“Playing with my tit.” She pulled his hand out from under her shirt and turned toward the window. “There was a commotion across the street earlier tonight. Trash cans, banging, I don’t know. Seemed like it was coming from that empty lot, the one with the junk that we complain about all the time.” She playfully punched him in the ribs. “Who could I call about that? Hmmm. Maybe a cop I know?”

 

Reaching out: Martha’s worried face hovered as he had lain on the bed; her soft hand brushed his brow and cheek. “So much to worry about,” she had said. “Give that worry to me.” No, he had thought. Can’t give it to you. And then she had kissed him, warm lips lingering, and in that instant, took it.

 

Life and death: “Does it not blush, as do I, at the mention of your name, at the touch of your hand?” She brushed the flower across his cheek and he smiled deeply at her performance. “Does it not pulse with life when brushed with pollen, drink in the dew?” She pulled off a petal. “And is it not so frail?” She pulled off another petal and let it drop gently from her fingers to Nagler’s chest. Her voice softened and trembled. “Its time is so brief, its beauty so rare.” She jerked off the remaining petals, leaving a bald stalk. Her voice harsh and firm. “It is time that I want, time with you, sweet rose, before the petals fade; time I do not have. Time no one can give me.”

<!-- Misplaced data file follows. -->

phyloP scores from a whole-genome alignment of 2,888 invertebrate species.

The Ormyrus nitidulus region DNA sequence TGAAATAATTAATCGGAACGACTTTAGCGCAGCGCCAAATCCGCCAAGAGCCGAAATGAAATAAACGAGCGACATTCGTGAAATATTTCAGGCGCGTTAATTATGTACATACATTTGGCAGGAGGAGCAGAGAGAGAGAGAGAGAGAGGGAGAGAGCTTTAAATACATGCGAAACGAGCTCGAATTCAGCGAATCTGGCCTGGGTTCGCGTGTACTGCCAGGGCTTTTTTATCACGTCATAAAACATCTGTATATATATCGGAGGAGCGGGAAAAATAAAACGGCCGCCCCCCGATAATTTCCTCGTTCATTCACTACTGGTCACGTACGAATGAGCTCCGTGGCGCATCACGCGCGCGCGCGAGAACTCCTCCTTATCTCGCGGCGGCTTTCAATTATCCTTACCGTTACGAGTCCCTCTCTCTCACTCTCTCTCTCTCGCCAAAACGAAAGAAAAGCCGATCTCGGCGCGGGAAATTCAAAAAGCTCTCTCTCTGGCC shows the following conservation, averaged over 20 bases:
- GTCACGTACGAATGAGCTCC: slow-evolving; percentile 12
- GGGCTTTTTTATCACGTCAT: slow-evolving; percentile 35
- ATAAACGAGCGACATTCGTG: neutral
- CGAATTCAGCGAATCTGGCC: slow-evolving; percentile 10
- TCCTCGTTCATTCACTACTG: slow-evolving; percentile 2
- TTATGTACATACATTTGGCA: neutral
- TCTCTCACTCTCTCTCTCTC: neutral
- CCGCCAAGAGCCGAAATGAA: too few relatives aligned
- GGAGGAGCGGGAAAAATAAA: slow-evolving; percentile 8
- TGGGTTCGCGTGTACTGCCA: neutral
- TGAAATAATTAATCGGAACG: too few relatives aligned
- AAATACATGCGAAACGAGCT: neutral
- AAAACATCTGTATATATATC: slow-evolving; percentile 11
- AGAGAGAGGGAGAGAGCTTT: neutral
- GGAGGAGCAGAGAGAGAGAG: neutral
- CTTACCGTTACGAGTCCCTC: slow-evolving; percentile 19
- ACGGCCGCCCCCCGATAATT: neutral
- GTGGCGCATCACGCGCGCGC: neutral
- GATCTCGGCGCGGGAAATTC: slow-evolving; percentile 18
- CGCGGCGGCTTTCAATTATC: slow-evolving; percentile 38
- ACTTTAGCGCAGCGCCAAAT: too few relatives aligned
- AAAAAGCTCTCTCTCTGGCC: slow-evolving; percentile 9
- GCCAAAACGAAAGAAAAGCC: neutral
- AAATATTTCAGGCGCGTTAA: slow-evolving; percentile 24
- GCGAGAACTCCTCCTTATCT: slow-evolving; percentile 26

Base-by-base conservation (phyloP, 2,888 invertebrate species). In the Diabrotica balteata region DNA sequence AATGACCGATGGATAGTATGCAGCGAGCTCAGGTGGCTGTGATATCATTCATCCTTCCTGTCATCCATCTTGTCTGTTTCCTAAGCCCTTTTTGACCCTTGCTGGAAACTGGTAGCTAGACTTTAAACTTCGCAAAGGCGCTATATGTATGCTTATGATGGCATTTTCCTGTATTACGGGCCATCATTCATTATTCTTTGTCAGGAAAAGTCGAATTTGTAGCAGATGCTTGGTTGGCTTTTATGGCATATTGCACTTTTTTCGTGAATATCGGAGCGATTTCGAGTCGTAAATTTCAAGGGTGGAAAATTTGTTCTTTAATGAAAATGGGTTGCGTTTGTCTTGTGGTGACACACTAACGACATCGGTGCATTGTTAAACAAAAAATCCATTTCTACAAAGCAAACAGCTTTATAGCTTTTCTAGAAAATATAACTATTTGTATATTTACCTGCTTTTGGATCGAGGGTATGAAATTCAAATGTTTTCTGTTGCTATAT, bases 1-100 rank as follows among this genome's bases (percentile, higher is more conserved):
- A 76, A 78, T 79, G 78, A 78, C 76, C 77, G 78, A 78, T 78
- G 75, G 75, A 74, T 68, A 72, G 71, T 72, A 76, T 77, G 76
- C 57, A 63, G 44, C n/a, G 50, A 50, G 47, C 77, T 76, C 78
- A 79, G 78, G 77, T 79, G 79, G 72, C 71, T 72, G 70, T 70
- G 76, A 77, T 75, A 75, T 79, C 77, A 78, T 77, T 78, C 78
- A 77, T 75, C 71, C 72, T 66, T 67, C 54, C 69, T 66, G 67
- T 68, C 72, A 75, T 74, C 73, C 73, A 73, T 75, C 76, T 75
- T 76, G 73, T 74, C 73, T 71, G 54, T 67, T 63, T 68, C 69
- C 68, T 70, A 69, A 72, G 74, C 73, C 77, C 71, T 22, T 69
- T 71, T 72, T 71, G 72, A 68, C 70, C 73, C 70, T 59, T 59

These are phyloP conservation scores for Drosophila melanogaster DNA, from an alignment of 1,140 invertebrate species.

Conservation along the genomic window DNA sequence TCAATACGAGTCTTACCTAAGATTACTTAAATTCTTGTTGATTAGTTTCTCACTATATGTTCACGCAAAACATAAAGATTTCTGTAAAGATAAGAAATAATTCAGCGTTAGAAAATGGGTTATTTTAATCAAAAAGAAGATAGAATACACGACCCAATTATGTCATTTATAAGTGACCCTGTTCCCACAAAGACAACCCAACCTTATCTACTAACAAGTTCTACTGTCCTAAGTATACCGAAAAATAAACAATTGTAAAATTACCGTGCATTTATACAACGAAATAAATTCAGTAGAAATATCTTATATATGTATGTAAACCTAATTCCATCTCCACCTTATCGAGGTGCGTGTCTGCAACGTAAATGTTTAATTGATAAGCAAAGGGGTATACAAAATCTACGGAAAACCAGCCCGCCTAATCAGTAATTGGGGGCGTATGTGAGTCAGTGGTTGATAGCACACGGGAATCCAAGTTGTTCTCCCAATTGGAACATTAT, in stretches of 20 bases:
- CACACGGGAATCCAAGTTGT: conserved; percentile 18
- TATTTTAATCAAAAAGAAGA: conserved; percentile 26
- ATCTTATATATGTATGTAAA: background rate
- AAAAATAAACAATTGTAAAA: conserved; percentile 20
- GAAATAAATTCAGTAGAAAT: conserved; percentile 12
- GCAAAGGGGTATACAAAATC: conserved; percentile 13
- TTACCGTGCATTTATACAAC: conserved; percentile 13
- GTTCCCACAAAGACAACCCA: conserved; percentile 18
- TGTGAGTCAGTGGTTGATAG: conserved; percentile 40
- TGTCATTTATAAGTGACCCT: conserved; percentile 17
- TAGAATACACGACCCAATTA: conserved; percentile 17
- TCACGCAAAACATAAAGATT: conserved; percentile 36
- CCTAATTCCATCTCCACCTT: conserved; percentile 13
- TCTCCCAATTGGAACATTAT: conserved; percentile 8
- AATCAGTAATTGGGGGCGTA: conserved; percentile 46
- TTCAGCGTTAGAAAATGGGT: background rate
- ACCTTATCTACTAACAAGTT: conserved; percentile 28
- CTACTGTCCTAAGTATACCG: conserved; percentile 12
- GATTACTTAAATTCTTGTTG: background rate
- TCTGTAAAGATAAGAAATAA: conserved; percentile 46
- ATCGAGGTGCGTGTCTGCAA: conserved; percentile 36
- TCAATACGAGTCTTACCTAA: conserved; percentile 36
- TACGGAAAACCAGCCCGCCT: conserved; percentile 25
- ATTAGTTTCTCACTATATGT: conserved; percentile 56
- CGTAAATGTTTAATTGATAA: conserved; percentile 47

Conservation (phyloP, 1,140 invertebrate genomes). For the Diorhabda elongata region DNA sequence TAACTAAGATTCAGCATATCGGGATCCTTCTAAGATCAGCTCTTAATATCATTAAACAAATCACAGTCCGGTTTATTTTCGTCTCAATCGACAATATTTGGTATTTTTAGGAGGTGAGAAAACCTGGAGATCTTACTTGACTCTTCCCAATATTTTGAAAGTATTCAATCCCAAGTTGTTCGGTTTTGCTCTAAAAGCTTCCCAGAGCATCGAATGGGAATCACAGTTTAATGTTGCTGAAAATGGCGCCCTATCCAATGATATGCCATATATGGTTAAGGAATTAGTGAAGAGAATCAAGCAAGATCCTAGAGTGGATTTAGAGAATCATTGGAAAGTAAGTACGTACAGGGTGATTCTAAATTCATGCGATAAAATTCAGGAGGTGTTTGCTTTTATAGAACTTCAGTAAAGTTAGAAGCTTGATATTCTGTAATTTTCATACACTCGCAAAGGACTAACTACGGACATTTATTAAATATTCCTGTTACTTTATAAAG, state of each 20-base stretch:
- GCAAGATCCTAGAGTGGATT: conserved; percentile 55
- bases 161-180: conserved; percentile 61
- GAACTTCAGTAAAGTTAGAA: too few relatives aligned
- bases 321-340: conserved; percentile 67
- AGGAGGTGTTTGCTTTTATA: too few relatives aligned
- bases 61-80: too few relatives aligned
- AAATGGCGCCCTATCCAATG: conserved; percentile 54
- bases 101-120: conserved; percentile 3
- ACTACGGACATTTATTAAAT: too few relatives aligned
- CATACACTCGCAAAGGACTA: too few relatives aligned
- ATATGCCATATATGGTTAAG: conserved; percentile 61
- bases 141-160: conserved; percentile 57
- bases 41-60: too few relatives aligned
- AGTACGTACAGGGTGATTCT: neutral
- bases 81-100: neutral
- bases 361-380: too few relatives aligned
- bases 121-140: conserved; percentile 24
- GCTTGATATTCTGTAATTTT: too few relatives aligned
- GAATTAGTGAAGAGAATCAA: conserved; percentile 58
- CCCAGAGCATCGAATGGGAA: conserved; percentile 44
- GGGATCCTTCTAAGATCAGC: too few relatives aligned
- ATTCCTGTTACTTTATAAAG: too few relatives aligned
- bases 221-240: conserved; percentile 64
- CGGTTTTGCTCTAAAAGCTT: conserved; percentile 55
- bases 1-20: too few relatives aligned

“I would have been a better Juliet in college, you know, in case you were wondering,” Martha said to the sky after she had rolled onto her back. “By then it was more than words. I knew about the loss, the pain, facing death and had already experienced the great love” —she touched his face— “and felt the poetry flow through me, the words of a soul’s awakening coursing in my blood, bursting through the brain’s barrier, throwing open the world.” A soft, teasing laugh.

She rolled to her side and faced Nagler, gently touching his face with a single finger and kissing his eyes, cheeks, and mouth.

“That’s what that…that damned disease nearly took from me, Frank,” her voice now hard. “That chance. You were my Romeo, dear Frank. And for a moment I thought I would lose you.”